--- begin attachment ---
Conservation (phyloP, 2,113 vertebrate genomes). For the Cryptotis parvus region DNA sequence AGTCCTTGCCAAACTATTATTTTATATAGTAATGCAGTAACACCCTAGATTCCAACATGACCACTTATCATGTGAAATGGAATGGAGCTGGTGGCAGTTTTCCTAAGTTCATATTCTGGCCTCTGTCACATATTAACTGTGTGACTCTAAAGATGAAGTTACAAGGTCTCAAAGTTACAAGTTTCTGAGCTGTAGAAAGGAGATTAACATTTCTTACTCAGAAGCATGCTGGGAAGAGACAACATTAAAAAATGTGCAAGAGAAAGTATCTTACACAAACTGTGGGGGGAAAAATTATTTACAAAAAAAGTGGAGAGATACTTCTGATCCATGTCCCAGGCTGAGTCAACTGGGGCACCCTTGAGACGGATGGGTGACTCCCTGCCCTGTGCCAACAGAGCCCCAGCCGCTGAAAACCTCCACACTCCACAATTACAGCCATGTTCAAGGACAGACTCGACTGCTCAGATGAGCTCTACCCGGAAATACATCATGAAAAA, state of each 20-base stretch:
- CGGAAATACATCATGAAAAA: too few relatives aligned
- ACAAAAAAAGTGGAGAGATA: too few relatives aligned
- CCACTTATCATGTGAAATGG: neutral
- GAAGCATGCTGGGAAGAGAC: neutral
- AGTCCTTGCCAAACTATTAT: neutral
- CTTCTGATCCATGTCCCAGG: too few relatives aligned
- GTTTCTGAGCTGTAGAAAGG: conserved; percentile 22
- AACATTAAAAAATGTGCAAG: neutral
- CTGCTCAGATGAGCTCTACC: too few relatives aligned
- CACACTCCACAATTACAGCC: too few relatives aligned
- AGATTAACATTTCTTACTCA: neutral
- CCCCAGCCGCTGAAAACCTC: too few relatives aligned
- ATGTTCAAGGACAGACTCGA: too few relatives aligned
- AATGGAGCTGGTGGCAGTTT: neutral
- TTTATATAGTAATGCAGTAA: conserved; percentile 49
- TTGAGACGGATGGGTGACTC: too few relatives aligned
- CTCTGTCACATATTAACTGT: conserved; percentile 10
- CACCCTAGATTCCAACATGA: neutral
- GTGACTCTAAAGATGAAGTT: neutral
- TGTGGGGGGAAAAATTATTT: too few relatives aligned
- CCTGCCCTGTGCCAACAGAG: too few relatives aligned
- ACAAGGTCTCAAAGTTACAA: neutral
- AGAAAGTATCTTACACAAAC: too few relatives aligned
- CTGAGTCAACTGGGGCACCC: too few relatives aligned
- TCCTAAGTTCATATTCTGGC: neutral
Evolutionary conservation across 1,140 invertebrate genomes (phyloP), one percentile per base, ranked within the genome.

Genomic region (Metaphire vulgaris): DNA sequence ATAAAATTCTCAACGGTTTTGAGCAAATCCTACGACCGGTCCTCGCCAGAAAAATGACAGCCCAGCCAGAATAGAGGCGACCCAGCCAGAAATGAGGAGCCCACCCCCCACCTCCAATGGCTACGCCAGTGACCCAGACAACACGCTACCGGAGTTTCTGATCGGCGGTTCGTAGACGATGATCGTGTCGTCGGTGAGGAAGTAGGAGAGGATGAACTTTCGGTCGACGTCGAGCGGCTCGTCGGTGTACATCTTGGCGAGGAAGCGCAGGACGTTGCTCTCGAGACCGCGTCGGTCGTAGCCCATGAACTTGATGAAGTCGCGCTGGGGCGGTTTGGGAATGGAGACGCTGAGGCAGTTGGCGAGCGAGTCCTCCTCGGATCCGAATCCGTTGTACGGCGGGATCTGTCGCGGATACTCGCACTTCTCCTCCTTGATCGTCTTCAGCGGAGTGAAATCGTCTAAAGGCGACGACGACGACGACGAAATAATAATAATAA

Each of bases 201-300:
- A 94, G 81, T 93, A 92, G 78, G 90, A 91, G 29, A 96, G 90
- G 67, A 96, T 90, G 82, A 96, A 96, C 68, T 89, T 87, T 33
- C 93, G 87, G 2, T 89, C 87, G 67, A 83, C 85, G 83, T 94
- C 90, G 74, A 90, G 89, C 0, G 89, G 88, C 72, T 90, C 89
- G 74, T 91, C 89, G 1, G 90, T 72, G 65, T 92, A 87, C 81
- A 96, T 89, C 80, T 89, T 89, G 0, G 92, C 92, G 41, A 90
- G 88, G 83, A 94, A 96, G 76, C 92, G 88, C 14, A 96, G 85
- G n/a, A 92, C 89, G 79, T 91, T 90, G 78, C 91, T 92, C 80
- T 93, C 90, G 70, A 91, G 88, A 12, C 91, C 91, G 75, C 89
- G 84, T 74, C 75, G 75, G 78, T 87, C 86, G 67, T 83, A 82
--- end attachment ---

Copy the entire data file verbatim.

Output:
Conservation (phyloP, 2,113 vertebrate genomes). For the Cryptotis parvus region DNA sequence AGTCCTTGCCAAACTATTATTTTATATAGTAATGCAGTAACACCCTAGATTCCAACATGACCACTTATCATGTGAAATGGAATGGAGCTGGTGGCAGTTTTCCTAAGTTCATATTCTGGCCTCTGTCACATATTAACTGTGTGACTCTAAAGATGAAGTTACAAGGTCTCAAAGTTACAAGTTTCTGAGCTGTAGAAAGGAGATTAACATTTCTTACTCAGAAGCATGCTGGGAAGAGACAACATTAAAAAATGTGCAAGAGAAAGTATCTTACACAAACTGTGGGGGGAAAAATTATTTACAAAAAAAGTGGAGAGATACTTCTGATCCATGTCCCAGGCTGAGTCAACTGGGGCACCCTTGAGACGGATGGGTGACTCCCTGCCCTGTGCCAACAGAGCCCCAGCCGCTGAAAACCTCCACACTCCACAATTACAGCCATGTTCAAGGACAGACTCGACTGCTCAGATGAGCTCTACCCGGAAATACATCATGAAAAA, state of each 20-base stretch:
- CGGAAATACATCATGAAAAA: too few relatives aligned
- ACAAAAAAAGTGGAGAGATA: too few relatives aligned
- CCACTTATCATGTGAAATGG: neutral
- GAAGCATGCTGGGAAGAGAC: neutral
- AGTCCTTGCCAAACTATTAT: neutral
- CTTCTGATCCATGTCCCAGG: too few relatives aligned
- GTTTCTGAGCTGTAGAAAGG: conserved; percentile 22
- AACATTAAAAAATGTGCAAG: neutral
- CTGCTCAGATGAGCTCTACC: too few relatives aligned
- CACACTCCACAATTACAGCC: too few relatives aligned
- AGATTAACATTTCTTACTCA: neutral
- CCCCAGCCGCTGAAAACCTC: too few relatives aligned
- ATGTTCAAGGACAGACTCGA: too few relatives aligned
- AATGGAGCTGGTGGCAGTTT: neutral
- TTTATATAGTAATGCAGTAA: conserved; percentile 49
- TTGAGACGGATGGGTGACTC: too few relatives aligned
- CTCTGTCACATATTAACTGT: conserved; percentile 10
- CACCCTAGATTCCAACATGA: neutral
- GTGACTCTAAAGATGAAGTT: neutral
- TGTGGGGGGAAAAATTATTT: too few relatives aligned
- CCTGCCCTGTGCCAACAGAG: too few relatives aligned
- ACAAGGTCTCAAAGTTACAA: neutral
- AGAAAGTATCTTACACAAAC: too few relatives aligned
- CTGAGTCAACTGGGGCACCC: too few relatives aligned
- TCCTAAGTTCATATTCTGGC: neutral
Evolutionary conservation across 1,140 invertebrate genomes (phyloP), one percentile per base, ranked within the genome.

Genomic region (Metaphire vulgaris): DNA sequence ATAAAATTCTCAACGGTTTTGAGCAAATCCTACGACCGGTCCTCGCCAGAAAAATGACAGCCCAGCCAGAATAGAGGCGACCCAGCCAGAAATGAGGAGCCCACCCCCCACCTCCAATGGCTACGCCAGTGACCCAGACAACACGCTACCGGAGTTTCTGATCGGCGGTTCGTAGACGATGATCGTGTCGTCGGTGAGGAAGTAGGAGAGGATGAACTTTCGGTCGACGTCGAGCGGCTCGTCGGTGTACATCTTGGCGAGGAAGCGCAGGACGTTGCTCTCGAGACCGCGTCGGTCGTAGCCCATGAACTTGATGAAGTCGCGCTGGGGCGGTTTGGGAATGGAGACGCTGAGGCAGTTGGCGAGCGAGTCCTCCTCGGATCCGAATCCGTTGTACGGCGGGATCTGTCGCGGATACTCGCACTTCTCCTCCTTGATCGTCTTCAGCGGAGTGAAATCGTCTAAAGGCGACGACGACGACGACGAAATAATAATAATAA

Each of bases 201-300:
- A 94, G 81, T 93, A 92, G 78, G 90, A 91, G 29, A 96, G 90
- G 67, A 96, T 90, G 82, A 96, A 96, C 68, T 89, T 87, T 33
- C 93, G 87, G 2, T 89, C 87, G 67, A 83, C 85, G 83, T 94
- C 90, G 74, A 90, G 89, C 0, G 89, G 88, C 72, T 90, C 89
- G 74, T 91, C 89, G 1, G 90, T 72, G 65, T 92, A 87, C 81
- A 96, T 89, C 80, T 89, T 89, G 0, G 92, C 92, G 41, A 90
- G 88, G 83, A 94, A 96, G 76, C 92, G 88, C 14, A 96, G 85
- G n/a, A 92, C 89, G 79, T 91, T 90, G 78, C 91, T 92, C 80
- T 93, C 90, G 70, A 91, G 88, A 12, C 91, C 91, G 75, C 89
- G 84, T 74, C 75, G 75, G 78, T 87, C 86, G 67, T 83, A 82